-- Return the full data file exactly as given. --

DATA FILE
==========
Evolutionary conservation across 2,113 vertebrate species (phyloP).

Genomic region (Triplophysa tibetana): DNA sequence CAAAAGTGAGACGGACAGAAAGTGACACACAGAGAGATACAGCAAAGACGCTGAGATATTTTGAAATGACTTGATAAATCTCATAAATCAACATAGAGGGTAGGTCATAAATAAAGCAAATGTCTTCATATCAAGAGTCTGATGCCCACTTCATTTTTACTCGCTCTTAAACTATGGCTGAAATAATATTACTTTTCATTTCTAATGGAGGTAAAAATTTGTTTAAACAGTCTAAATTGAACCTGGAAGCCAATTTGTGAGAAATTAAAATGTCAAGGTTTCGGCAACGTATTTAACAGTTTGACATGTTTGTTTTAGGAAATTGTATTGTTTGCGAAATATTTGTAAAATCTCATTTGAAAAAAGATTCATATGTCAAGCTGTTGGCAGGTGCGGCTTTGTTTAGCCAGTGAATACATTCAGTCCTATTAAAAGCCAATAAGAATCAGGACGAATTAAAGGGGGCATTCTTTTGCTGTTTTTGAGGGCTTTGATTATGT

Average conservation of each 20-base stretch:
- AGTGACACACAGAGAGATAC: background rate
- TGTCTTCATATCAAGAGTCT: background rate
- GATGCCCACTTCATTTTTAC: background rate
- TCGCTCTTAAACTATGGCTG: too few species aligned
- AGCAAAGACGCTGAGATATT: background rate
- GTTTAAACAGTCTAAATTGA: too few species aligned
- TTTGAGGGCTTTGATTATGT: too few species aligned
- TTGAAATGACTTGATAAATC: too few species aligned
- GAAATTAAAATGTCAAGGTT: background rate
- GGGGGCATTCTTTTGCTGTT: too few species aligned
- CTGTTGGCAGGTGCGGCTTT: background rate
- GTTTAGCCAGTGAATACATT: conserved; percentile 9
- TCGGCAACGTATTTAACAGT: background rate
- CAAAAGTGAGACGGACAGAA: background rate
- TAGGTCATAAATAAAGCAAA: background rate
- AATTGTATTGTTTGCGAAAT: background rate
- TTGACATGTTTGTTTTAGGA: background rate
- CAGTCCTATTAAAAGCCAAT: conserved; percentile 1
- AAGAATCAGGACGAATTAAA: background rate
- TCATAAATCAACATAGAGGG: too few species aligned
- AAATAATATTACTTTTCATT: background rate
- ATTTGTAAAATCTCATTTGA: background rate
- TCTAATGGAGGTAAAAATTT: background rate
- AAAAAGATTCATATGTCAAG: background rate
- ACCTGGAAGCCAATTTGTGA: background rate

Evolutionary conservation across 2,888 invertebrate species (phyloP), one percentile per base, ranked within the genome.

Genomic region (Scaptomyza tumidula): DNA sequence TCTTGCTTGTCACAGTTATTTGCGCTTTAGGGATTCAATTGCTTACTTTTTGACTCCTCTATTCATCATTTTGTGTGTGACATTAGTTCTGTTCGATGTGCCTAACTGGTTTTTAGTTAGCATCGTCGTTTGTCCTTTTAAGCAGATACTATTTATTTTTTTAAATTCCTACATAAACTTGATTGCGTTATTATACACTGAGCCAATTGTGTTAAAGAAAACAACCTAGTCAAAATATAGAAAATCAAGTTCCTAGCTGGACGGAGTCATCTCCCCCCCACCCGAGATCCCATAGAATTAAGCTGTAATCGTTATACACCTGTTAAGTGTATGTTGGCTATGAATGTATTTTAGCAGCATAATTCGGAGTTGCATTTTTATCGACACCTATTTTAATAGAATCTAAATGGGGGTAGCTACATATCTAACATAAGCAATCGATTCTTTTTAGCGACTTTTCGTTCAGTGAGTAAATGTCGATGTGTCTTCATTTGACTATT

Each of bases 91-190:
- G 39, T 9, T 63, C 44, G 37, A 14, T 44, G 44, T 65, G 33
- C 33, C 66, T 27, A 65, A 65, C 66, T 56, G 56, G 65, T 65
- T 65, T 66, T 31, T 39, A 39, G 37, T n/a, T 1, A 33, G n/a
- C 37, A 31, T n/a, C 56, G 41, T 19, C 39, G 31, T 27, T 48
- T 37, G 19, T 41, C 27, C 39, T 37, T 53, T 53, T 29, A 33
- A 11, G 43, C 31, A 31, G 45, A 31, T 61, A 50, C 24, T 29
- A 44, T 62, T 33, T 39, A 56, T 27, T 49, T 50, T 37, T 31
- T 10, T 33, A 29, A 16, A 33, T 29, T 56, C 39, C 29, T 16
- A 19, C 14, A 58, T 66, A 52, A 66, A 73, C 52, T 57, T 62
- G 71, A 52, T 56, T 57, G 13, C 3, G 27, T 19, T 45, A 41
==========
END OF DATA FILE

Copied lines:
Evolutionary conservation across 2,113 vertebrate species (phyloP).

Genomic region (Triplophysa tibetana): DNA sequence CAAAAGTGAGACGGACAGAAAGTGACACACAGAGAGATACAGCAAAGACGCTGAGATATTTTGAAATGACTTGATAAATCTCATAAATCAACATAGAGGGTAGGTCATAAATAAAGCAAATGTCTTCATATCAAGAGTCTGATGCCCACTTCATTTTTACTCGCTCTTAAACTATGGCTGAAATAATATTACTTTTCATTTCTAATGGAGGTAAAAATTTGTTTAAACAGTCTAAATTGAACCTGGAAGCCAATTTGTGAGAAATTAAAATGTCAAGGTTTCGGCAACGTATTTAACAGTTTGACATGTTTGTTTTAGGAAATTGTATTGTTTGCGAAATATTTGTAAAATCTCATTTGAAAAAAGATTCATATGTCAAGCTGTTGGCAGGTGCGGCTTTGTTTAGCCAGTGAATACATTCAGTCCTATTAAAAGCCAATAAGAATCAGGACGAATTAAAGGGGGCATTCTTTTGCTGTTTTTGAGGGCTTTGATTATGT

Average conservation of each 20-base stretch:
- AGTGACACACAGAGAGATAC: background rate
- TGTCTTCATATCAAGAGTCT: background rate
- GATGCCCACTTCATTTTTAC: background rate
- TCGCTCTTAAACTATGGCTG: too few species aligned
- AGCAAAGACGCTGAGATATT: background rate
- GTTTAAACAGTCTAAATTGA: too few species aligned
- TTTGAGGGCTTTGATTATGT: too few species aligned
- TTGAAATGACTTGATAAATC: too few species aligned
- GAAATTAAAATGTCAAGGTT: background rate
- GGGGGCATTCTTTTGCTGTT: too few species aligned
- CTGTTGGCAGGTGCGGCTTT: background rate
- GTTTAGCCAGTGAATACATT: conserved; percentile 9
- TCGGCAACGTATTTAACAGT: background rate
- CAAAAGTGAGACGGACAGAA: background rate
- TAGGTCATAAATAAAGCAAA: background rate
- AATTGTATTGTTTGCGAAAT: background rate
- TTGACATGTTTGTTTTAGGA: background rate
- CAGTCCTATTAAAAGCCAAT: conserved; percentile 1
- AAGAATCAGGACGAATTAAA: background rate
- TCATAAATCAACATAGAGGG: too few species aligned
- AAATAATATTACTTTTCATT: background rate
- ATTTGTAAAATCTCATTTGA: background rate
- TCTAATGGAGGTAAAAATTT: background rate
- AAAAAGATTCATATGTCAAG: background rate
- ACCTGGAAGCCAATTTGTGA: background rate

Evolutionary conservation across 2,888 invertebrate species (phyloP), one percentile per base, ranked within the genome.

Genomic region (Scaptomyza tumidula): DNA sequence TCTTGCTTGTCACAGTTATTTGCGCTTTAGGGATTCAATTGCTTACTTTTTGACTCCTCTATTCATCATTTTGTGTGTGACATTAGTTCTGTTCGATGTGCCTAACTGGTTTTTAGTTAGCATCGTCGTTTGTCCTTTTAAGCAGATACTATTTATTTTTTTAAATTCCTACATAAACTTGATTGCGTTATTATACACTGAGCCAATTGTGTTAAAGAAAACAACCTAGTCAAAATATAGAAAATCAAGTTCCTAGCTGGACGGAGTCATCTCCCCCCCACCCGAGATCCCATAGAATTAAGCTGTAATCGTTATACACCTGTTAAGTGTATGTTGGCTATGAATGTATTTTAGCAGCATAATTCGGAGTTGCATTTTTATCGACACCTATTTTAATAGAATCTAAATGGGGGTAGCTACATATCTAACATAAGCAATCGATTCTTTTTAGCGACTTTTCGTTCAGTGAGTAAATGTCGATGTGTCTTCATTTGACTATT

Each of bases 91-190:
- G 39, T 9, T 63, C 44, G 37, A 14, T 44, G 44, T 65, G 33
- C 33, C 66, T 27, A 65, A 65, C 66, T 56, G 56, G 65, T 65
- T 65, T 66, T 31, T 39, A 39, G 37, T n/a, T 1, A 33, G n/a
- C 37, A 31, T n/a, C 56, G 41, T 19, C 39, G 31, T 27, T 48
- T 37, G 19, T 41, C 27, C 39, T 37, T 53, T 53, T 29, A 33
- A 11, G 43, C 31, A 31, G 45, A 31, T 61, A 50, C 24, T 29
- A 44, T 62, T 33, T 39, A 56, T 27, T 49, T 50, T 37, T 31
- T 10, T 33, A 29, A 16, A 33, T 29, T 56, C 39, C 29, T 16
- A 19, C 14, A 58, T 66, A 52, A 66, A 73, C 52, T 57, T 62
- G 71, A 52, T 56, T 57, G 13, C 3, G 27, T 19, T 45, A 41